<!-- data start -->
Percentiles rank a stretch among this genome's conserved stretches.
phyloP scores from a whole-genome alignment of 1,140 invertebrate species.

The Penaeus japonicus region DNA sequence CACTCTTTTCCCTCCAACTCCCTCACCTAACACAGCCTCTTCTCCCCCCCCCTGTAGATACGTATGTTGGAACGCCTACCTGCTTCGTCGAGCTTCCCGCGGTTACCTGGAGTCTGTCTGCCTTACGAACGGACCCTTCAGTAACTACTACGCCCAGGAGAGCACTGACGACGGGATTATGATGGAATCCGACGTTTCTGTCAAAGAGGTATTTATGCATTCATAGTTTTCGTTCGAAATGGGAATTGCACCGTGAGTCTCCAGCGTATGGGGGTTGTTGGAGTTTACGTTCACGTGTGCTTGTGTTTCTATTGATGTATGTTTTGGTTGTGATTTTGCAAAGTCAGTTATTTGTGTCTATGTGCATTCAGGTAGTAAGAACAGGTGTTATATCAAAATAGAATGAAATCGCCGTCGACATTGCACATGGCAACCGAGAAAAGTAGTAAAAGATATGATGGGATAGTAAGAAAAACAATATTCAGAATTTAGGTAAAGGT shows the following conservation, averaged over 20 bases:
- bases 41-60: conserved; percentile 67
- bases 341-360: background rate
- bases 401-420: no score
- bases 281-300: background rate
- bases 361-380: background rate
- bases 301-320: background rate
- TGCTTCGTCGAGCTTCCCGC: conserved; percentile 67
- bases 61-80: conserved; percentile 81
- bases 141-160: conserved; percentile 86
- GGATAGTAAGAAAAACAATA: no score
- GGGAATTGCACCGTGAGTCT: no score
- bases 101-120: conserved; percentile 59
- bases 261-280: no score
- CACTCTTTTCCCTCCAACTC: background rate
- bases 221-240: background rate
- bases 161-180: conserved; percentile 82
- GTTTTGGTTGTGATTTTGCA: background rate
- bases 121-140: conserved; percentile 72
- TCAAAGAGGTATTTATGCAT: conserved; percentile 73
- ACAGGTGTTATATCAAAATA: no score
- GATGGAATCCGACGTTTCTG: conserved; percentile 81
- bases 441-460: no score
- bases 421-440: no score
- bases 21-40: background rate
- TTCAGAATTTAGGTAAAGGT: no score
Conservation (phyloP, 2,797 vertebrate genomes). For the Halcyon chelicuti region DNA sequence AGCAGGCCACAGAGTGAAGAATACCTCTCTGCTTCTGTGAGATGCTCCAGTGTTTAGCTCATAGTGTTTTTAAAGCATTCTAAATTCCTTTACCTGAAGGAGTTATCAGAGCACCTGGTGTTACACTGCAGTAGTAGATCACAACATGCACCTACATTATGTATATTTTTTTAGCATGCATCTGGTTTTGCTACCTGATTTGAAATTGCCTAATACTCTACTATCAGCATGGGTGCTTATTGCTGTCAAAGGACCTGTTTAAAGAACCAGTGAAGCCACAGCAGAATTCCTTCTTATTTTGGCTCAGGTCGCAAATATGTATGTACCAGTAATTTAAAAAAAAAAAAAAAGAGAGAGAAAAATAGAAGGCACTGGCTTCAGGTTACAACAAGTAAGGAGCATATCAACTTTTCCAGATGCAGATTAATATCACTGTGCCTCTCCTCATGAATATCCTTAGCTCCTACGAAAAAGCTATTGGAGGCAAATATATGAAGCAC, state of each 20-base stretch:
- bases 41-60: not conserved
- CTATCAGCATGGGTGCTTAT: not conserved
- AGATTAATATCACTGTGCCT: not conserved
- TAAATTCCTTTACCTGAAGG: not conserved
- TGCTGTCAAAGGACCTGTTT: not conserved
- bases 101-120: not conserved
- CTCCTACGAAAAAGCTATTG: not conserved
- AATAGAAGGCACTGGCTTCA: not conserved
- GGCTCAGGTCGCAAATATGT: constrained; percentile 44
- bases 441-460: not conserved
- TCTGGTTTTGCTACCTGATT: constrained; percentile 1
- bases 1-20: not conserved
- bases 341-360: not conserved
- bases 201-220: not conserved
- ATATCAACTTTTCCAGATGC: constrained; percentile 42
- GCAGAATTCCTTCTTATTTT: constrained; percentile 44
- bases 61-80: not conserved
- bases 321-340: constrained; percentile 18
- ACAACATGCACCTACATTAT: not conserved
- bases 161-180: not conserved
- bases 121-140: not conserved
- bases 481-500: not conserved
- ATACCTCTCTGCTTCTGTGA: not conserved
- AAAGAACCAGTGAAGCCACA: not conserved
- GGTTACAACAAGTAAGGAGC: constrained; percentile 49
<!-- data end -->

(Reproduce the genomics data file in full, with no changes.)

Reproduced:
Percentiles rank a stretch among this genome's conserved stretches.
phyloP scores from a whole-genome alignment of 1,140 invertebrate species.

The Penaeus japonicus region DNA sequence CACTCTTTTCCCTCCAACTCCCTCACCTAACACAGCCTCTTCTCCCCCCCCCTGTAGATACGTATGTTGGAACGCCTACCTGCTTCGTCGAGCTTCCCGCGGTTACCTGGAGTCTGTCTGCCTTACGAACGGACCCTTCAGTAACTACTACGCCCAGGAGAGCACTGACGACGGGATTATGATGGAATCCGACGTTTCTGTCAAAGAGGTATTTATGCATTCATAGTTTTCGTTCGAAATGGGAATTGCACCGTGAGTCTCCAGCGTATGGGGGTTGTTGGAGTTTACGTTCACGTGTGCTTGTGTTTCTATTGATGTATGTTTTGGTTGTGATTTTGCAAAGTCAGTTATTTGTGTCTATGTGCATTCAGGTAGTAAGAACAGGTGTTATATCAAAATAGAATGAAATCGCCGTCGACATTGCACATGGCAACCGAGAAAAGTAGTAAAAGATATGATGGGATAGTAAGAAAAACAATATTCAGAATTTAGGTAAAGGT shows the following conservation, averaged over 20 bases:
- bases 41-60: conserved; percentile 67
- bases 341-360: background rate
- bases 401-420: no score
- bases 281-300: background rate
- bases 361-380: background rate
- bases 301-320: background rate
- TGCTTCGTCGAGCTTCCCGC: conserved; percentile 67
- bases 61-80: conserved; percentile 81
- bases 141-160: conserved; percentile 86
- GGATAGTAAGAAAAACAATA: no score
- GGGAATTGCACCGTGAGTCT: no score
- bases 101-120: conserved; percentile 59
- bases 261-280: no score
- CACTCTTTTCCCTCCAACTC: background rate
- bases 221-240: background rate
- bases 161-180: conserved; percentile 82
- GTTTTGGTTGTGATTTTGCA: background rate
- bases 121-140: conserved; percentile 72
- TCAAAGAGGTATTTATGCAT: conserved; percentile 73
- ACAGGTGTTATATCAAAATA: no score
- GATGGAATCCGACGTTTCTG: conserved; percentile 81
- bases 441-460: no score
- bases 421-440: no score
- bases 21-40: background rate
- TTCAGAATTTAGGTAAAGGT: no score
Conservation (phyloP, 2,797 vertebrate genomes). For the Halcyon chelicuti region DNA sequence AGCAGGCCACAGAGTGAAGAATACCTCTCTGCTTCTGTGAGATGCTCCAGTGTTTAGCTCATAGTGTTTTTAAAGCATTCTAAATTCCTTTACCTGAAGGAGTTATCAGAGCACCTGGTGTTACACTGCAGTAGTAGATCACAACATGCACCTACATTATGTATATTTTTTTAGCATGCATCTGGTTTTGCTACCTGATTTGAAATTGCCTAATACTCTACTATCAGCATGGGTGCTTATTGCTGTCAAAGGACCTGTTTAAAGAACCAGTGAAGCCACAGCAGAATTCCTTCTTATTTTGGCTCAGGTCGCAAATATGTATGTACCAGTAATTTAAAAAAAAAAAAAAAGAGAGAGAAAAATAGAAGGCACTGGCTTCAGGTTACAACAAGTAAGGAGCATATCAACTTTTCCAGATGCAGATTAATATCACTGTGCCTCTCCTCATGAATATCCTTAGCTCCTACGAAAAAGCTATTGGAGGCAAATATATGAAGCAC, state of each 20-base stretch:
- bases 41-60: not conserved
- CTATCAGCATGGGTGCTTAT: not conserved
- AGATTAATATCACTGTGCCT: not conserved
- TAAATTCCTTTACCTGAAGG: not conserved
- TGCTGTCAAAGGACCTGTTT: not conserved
- bases 101-120: not conserved
- CTCCTACGAAAAAGCTATTG: not conserved
- AATAGAAGGCACTGGCTTCA: not conserved
- GGCTCAGGTCGCAAATATGT: constrained; percentile 44
- bases 441-460: not conserved
- TCTGGTTTTGCTACCTGATT: constrained; percentile 1
- bases 1-20: not conserved
- bases 341-360: not conserved
- bases 201-220: not conserved
- ATATCAACTTTTCCAGATGC: constrained; percentile 42
- GCAGAATTCCTTCTTATTTT: constrained; percentile 44
- bases 61-80: not conserved
- bases 321-340: constrained; percentile 18
- ACAACATGCACCTACATTAT: not conserved
- bases 161-180: not conserved
- bases 121-140: not conserved
- bases 481-500: not conserved
- ATACCTCTCTGCTTCTGTGA: not conserved
- AAAGAACCAGTGAAGCCACA: not conserved
- GGTTACAACAAGTAAGGAGC: constrained; percentile 49